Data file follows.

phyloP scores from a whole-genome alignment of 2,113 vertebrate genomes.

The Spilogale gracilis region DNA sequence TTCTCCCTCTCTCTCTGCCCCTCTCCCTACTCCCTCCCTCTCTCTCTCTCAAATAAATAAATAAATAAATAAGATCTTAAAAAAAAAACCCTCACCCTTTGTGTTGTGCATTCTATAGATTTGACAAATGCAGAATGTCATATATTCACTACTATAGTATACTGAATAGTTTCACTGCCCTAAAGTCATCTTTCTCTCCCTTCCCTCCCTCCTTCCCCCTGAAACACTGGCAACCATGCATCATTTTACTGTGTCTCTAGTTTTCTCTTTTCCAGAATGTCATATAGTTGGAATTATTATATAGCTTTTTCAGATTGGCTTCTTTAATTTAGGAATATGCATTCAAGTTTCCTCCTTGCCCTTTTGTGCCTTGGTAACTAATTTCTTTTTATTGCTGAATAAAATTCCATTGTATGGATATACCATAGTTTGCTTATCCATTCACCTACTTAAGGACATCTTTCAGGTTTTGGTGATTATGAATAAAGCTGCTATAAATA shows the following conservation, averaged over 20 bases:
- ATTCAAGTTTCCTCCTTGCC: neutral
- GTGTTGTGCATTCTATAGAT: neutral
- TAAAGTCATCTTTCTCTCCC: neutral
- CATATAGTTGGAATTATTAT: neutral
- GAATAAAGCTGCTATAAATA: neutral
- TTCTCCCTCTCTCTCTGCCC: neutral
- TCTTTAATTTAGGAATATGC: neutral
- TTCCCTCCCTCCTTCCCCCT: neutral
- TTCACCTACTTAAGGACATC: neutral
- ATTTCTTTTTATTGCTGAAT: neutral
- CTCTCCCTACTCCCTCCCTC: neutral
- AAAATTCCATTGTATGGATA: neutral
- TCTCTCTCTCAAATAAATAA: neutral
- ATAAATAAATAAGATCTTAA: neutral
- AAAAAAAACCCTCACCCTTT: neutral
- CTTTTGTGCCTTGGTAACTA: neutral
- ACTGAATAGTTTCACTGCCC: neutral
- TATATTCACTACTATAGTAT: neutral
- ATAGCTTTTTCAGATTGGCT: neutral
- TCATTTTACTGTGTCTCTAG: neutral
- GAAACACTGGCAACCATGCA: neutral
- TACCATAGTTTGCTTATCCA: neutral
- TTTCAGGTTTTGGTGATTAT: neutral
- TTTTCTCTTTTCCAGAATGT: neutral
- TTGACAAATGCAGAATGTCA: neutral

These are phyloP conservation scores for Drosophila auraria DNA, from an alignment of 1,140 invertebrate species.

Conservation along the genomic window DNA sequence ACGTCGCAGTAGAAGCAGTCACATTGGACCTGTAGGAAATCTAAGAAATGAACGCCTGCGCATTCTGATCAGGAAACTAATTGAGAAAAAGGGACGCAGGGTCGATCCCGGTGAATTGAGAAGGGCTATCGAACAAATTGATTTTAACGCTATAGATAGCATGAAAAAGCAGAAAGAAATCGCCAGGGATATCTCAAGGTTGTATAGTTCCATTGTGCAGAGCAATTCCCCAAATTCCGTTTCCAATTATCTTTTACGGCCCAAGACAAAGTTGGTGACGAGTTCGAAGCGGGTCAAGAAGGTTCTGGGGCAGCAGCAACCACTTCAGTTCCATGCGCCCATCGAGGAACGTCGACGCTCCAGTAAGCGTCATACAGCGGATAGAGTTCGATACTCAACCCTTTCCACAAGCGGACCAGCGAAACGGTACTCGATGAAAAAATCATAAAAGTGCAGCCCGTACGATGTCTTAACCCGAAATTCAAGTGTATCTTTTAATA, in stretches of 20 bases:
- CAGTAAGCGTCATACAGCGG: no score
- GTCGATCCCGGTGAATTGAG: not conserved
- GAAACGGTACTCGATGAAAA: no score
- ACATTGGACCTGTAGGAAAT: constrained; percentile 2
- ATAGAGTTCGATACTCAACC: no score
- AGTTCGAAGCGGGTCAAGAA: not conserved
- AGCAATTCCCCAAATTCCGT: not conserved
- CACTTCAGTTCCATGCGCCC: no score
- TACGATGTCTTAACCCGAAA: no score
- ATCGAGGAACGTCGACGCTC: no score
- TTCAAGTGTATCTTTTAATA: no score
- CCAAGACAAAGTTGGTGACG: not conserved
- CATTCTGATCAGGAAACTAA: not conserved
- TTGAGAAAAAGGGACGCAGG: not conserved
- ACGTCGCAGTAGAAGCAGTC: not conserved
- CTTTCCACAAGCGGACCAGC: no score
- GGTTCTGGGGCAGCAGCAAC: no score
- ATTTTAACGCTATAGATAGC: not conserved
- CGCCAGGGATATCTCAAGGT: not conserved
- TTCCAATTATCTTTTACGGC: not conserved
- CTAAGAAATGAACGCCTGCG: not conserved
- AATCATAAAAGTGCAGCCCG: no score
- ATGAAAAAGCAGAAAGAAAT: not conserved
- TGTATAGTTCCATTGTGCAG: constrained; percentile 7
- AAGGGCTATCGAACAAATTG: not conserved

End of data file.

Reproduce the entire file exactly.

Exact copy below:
phyloP scores from a whole-genome alignment of 2,113 vertebrate genomes.

The Spilogale gracilis region DNA sequence TTCTCCCTCTCTCTCTGCCCCTCTCCCTACTCCCTCCCTCTCTCTCTCTCAAATAAATAAATAAATAAATAAGATCTTAAAAAAAAAACCCTCACCCTTTGTGTTGTGCATTCTATAGATTTGACAAATGCAGAATGTCATATATTCACTACTATAGTATACTGAATAGTTTCACTGCCCTAAAGTCATCTTTCTCTCCCTTCCCTCCCTCCTTCCCCCTGAAACACTGGCAACCATGCATCATTTTACTGTGTCTCTAGTTTTCTCTTTTCCAGAATGTCATATAGTTGGAATTATTATATAGCTTTTTCAGATTGGCTTCTTTAATTTAGGAATATGCATTCAAGTTTCCTCCTTGCCCTTTTGTGCCTTGGTAACTAATTTCTTTTTATTGCTGAATAAAATTCCATTGTATGGATATACCATAGTTTGCTTATCCATTCACCTACTTAAGGACATCTTTCAGGTTTTGGTGATTATGAATAAAGCTGCTATAAATA shows the following conservation, averaged over 20 bases:
- ATTCAAGTTTCCTCCTTGCC: neutral
- GTGTTGTGCATTCTATAGAT: neutral
- TAAAGTCATCTTTCTCTCCC: neutral
- CATATAGTTGGAATTATTAT: neutral
- GAATAAAGCTGCTATAAATA: neutral
- TTCTCCCTCTCTCTCTGCCC: neutral
- TCTTTAATTTAGGAATATGC: neutral
- TTCCCTCCCTCCTTCCCCCT: neutral
- TTCACCTACTTAAGGACATC: neutral
- ATTTCTTTTTATTGCTGAAT: neutral
- CTCTCCCTACTCCCTCCCTC: neutral
- AAAATTCCATTGTATGGATA: neutral
- TCTCTCTCTCAAATAAATAA: neutral
- ATAAATAAATAAGATCTTAA: neutral
- AAAAAAAACCCTCACCCTTT: neutral
- CTTTTGTGCCTTGGTAACTA: neutral
- ACTGAATAGTTTCACTGCCC: neutral
- TATATTCACTACTATAGTAT: neutral
- ATAGCTTTTTCAGATTGGCT: neutral
- TCATTTTACTGTGTCTCTAG: neutral
- GAAACACTGGCAACCATGCA: neutral
- TACCATAGTTTGCTTATCCA: neutral
- TTTCAGGTTTTGGTGATTAT: neutral
- TTTTCTCTTTTCCAGAATGT: neutral
- TTGACAAATGCAGAATGTCA: neutral

These are phyloP conservation scores for Drosophila auraria DNA, from an alignment of 1,140 invertebrate species.

Conservation along the genomic window DNA sequence ACGTCGCAGTAGAAGCAGTCACATTGGACCTGTAGGAAATCTAAGAAATGAACGCCTGCGCATTCTGATCAGGAAACTAATTGAGAAAAAGGGACGCAGGGTCGATCCCGGTGAATTGAGAAGGGCTATCGAACAAATTGATTTTAACGCTATAGATAGCATGAAAAAGCAGAAAGAAATCGCCAGGGATATCTCAAGGTTGTATAGTTCCATTGTGCAGAGCAATTCCCCAAATTCCGTTTCCAATTATCTTTTACGGCCCAAGACAAAGTTGGTGACGAGTTCGAAGCGGGTCAAGAAGGTTCTGGGGCAGCAGCAACCACTTCAGTTCCATGCGCCCATCGAGGAACGTCGACGCTCCAGTAAGCGTCATACAGCGGATAGAGTTCGATACTCAACCCTTTCCACAAGCGGACCAGCGAAACGGTACTCGATGAAAAAATCATAAAAGTGCAGCCCGTACGATGTCTTAACCCGAAATTCAAGTGTATCTTTTAATA, in stretches of 20 bases:
- CAGTAAGCGTCATACAGCGG: no score
- GTCGATCCCGGTGAATTGAG: not conserved
- GAAACGGTACTCGATGAAAA: no score
- ACATTGGACCTGTAGGAAAT: constrained; percentile 2
- ATAGAGTTCGATACTCAACC: no score
- AGTTCGAAGCGGGTCAAGAA: not conserved
- AGCAATTCCCCAAATTCCGT: not conserved
- CACTTCAGTTCCATGCGCCC: no score
- TACGATGTCTTAACCCGAAA: no score
- ATCGAGGAACGTCGACGCTC: no score
- TTCAAGTGTATCTTTTAATA: no score
- CCAAGACAAAGTTGGTGACG: not conserved
- CATTCTGATCAGGAAACTAA: not conserved
- TTGAGAAAAAGGGACGCAGG: not conserved
- ACGTCGCAGTAGAAGCAGTC: not conserved
- CTTTCCACAAGCGGACCAGC: no score
- GGTTCTGGGGCAGCAGCAAC: no score
- ATTTTAACGCTATAGATAGC: not conserved
- CGCCAGGGATATCTCAAGGT: not conserved
- TTCCAATTATCTTTTACGGC: not conserved
- CTAAGAAATGAACGCCTGCG: not conserved
- AATCATAAAAGTGCAGCCCG: no score
- ATGAAAAAGCAGAAAGAAAT: not conserved
- TGTATAGTTCCATTGTGCAG: constrained; percentile 7
- AAGGGCTATCGAACAAATTG: not conserved